Naperville City Council approves appointment to library board despite continued opposition
Despite another round of criticism from community members opposing the nomination of Kevin Coyne to the Naperville Public Library board of trustees, the city council approved his appointment.
Tuesday's 8-1 vote, with Theresa Sullivan voting no, ends a tumultuous three weeks in the city that featured dueling online petitions and a contentious back-and-forth between differing sides on social media.
The former councilman was joined by 12 other commission and board nominees approved on Tuesday.
At the May 3 city council meeting, 18 people spoke against the potential nominations of Coyne to the library board and former Indian Prairie Unit District 204 school board candidate Shannon Adcock to the Special Events and Cultural Amenities Commission.
Opponents objected to Adcock's consideration as a founder of Awake Illinois -- a group critics have described as far-right with extremist viewpoints. Coyne, who said he has "zero role" in Awake Illinois, was opposed because detractors said he's an Awake Illinois "moderator."
Mayor Steve Chirico submitted Coyne's name for the library board but said he didn't nominate Adcock because of the council feedback he received.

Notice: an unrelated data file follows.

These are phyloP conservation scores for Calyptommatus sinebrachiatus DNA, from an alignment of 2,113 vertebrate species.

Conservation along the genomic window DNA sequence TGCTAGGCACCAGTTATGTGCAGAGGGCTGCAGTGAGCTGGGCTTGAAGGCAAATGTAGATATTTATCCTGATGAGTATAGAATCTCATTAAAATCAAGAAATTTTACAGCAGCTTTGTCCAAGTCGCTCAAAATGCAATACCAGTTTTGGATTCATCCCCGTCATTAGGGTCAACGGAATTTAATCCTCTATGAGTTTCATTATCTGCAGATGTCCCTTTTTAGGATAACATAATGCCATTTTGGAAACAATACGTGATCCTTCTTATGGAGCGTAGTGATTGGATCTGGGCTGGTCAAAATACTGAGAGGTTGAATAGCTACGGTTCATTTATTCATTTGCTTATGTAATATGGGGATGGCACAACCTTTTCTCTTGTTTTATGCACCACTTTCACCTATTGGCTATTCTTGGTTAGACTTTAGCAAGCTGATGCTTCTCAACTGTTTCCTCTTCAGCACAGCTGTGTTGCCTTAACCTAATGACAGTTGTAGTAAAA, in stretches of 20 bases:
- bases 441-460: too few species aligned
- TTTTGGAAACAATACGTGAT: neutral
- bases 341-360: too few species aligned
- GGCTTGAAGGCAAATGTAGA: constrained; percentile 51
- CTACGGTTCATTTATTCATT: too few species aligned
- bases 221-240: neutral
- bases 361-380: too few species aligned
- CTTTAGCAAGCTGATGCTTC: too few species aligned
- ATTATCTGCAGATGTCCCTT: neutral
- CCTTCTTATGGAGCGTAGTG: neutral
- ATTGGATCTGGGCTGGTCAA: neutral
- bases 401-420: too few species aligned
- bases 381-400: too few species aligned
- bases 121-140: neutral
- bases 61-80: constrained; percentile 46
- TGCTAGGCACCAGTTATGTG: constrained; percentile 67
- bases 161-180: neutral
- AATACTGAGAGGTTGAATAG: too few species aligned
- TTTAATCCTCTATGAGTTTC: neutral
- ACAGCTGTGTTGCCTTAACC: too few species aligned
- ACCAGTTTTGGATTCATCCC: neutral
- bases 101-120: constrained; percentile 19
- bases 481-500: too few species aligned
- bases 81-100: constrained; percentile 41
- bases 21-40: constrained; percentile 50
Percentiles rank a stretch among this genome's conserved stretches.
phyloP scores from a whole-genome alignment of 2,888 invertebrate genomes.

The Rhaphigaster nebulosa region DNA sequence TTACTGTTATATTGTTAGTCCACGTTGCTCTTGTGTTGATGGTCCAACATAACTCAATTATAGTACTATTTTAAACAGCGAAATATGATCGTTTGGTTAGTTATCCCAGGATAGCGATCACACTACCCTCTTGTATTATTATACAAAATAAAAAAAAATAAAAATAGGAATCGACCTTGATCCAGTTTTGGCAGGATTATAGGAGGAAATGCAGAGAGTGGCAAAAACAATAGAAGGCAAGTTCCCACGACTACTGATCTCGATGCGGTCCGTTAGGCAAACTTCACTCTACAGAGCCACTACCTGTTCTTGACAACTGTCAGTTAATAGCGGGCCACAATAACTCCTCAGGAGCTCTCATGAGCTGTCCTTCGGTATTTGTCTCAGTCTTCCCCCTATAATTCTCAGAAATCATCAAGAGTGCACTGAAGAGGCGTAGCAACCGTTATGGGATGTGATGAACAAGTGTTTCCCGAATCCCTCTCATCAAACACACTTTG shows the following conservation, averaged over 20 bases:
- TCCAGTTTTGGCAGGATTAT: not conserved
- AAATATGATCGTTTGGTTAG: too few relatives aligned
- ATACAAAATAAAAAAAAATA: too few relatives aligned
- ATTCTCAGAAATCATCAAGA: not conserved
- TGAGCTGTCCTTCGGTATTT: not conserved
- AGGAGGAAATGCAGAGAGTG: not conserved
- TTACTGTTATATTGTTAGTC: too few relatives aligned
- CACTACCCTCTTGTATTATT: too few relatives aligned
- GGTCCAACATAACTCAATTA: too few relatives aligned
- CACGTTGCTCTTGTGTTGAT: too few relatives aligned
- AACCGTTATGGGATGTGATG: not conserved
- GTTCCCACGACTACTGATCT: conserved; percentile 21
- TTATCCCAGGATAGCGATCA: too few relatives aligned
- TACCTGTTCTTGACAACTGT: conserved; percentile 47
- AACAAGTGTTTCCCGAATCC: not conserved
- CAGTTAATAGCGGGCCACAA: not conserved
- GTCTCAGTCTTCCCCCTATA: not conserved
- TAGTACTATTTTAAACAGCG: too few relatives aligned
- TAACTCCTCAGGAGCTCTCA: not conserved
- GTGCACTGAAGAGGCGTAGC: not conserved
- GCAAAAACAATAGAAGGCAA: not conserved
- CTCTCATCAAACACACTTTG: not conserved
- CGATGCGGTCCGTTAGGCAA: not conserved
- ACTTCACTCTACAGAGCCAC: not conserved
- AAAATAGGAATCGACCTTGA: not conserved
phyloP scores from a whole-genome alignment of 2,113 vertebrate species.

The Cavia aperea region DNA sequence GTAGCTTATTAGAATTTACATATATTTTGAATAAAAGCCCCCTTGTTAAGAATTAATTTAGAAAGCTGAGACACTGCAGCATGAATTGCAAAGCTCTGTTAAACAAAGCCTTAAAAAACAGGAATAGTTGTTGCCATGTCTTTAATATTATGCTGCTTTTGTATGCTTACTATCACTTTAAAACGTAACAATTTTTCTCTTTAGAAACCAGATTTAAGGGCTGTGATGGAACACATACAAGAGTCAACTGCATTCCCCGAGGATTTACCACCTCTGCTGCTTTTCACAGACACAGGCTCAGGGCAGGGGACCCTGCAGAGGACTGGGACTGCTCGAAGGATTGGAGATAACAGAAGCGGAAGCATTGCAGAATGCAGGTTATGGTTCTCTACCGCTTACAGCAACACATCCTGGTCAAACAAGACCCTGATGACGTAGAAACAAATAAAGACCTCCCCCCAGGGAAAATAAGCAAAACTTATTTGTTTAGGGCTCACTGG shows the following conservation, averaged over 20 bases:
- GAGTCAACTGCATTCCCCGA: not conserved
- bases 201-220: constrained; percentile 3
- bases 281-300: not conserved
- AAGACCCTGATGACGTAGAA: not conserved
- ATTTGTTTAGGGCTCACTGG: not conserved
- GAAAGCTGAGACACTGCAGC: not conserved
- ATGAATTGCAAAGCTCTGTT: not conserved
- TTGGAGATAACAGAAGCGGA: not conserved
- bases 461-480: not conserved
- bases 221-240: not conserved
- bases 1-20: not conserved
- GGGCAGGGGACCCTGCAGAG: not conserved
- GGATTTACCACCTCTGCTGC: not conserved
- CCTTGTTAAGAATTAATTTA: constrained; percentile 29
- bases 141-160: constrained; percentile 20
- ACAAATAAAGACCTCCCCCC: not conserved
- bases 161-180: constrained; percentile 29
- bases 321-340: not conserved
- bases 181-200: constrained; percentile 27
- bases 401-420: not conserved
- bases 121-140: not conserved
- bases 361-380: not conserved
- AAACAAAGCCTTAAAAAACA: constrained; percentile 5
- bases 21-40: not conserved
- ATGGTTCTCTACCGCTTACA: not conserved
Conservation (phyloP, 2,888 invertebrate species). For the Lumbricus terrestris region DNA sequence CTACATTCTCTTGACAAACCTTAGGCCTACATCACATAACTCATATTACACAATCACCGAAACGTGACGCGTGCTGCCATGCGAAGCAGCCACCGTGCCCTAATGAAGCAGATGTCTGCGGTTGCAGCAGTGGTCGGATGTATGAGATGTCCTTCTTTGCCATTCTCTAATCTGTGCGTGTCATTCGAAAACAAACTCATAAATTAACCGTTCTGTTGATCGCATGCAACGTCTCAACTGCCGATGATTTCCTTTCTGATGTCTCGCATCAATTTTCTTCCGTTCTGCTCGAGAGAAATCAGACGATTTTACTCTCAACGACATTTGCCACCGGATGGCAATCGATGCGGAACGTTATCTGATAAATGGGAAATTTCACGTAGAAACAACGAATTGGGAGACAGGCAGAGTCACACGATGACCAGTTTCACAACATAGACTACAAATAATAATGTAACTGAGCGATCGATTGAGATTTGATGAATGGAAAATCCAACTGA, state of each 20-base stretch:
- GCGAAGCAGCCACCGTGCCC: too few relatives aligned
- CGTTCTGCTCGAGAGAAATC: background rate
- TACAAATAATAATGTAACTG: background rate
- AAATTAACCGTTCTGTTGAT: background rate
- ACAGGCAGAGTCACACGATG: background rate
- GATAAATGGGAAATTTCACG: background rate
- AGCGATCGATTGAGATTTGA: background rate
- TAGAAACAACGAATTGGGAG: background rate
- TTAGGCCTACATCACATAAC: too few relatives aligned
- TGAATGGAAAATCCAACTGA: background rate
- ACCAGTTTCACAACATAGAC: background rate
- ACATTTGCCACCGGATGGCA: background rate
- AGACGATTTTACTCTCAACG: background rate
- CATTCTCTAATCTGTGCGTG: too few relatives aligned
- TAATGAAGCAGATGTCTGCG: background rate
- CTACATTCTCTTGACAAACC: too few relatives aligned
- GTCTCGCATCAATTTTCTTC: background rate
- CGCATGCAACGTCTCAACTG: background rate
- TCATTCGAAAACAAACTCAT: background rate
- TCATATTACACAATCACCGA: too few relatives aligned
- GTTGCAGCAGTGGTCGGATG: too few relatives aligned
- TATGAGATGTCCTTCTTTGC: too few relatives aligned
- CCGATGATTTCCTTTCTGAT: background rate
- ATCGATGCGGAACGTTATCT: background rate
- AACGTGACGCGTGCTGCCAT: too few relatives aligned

Chirico defended his stance at Tuesday's meeting, saying he's known Coyne for years, and he served "honorably" on the city council and several boards and commissions. Chirico rebuked recent social media posts that expressed fear Coyne will attempt to ban books while on the library board and accused Coyne of being against diversity, equity and inclusion.
"When I hear these comments, I don't think less of Kevin," Chirico said. "I think less of people who are making those types of accusations. It's just not right."
Six people voiced concern about Coyne during public comments before Tuesday's vote, although Naper Pride organizer Margie Wolf acknowledged Coyne's past support of the group.
Sullivan voted against the agenda item because of Coyne's inclusion, saying the timing wasn't right despite her belief that Coyne's record and recent statements reflect a willingness to work with others on the library board.
"I would prefer to wait on this decision," she said. "I have to ask myself whether this candidate for this board at this time is the best choice for our city and its citizens, and for me, the answer is no right now."
As he did two weeks ago, Coyne spoke at Tuesday's meeting in defense of his beliefs and his record. He said his only attachment to Awake Illinois was agreeing with the group's anti-mask beliefs.
Coyne also disputed the many accusations made against him online and during city council meetings.
"I have no kind of agenda with respect to this appointment," he said. "I am unaware of any books that need to be banned. I have never called for any books to be banned. I cannot imagine ever calling for any books to be banned. I am completely dumbfounded as to why people keep bringing that up with respect to myself."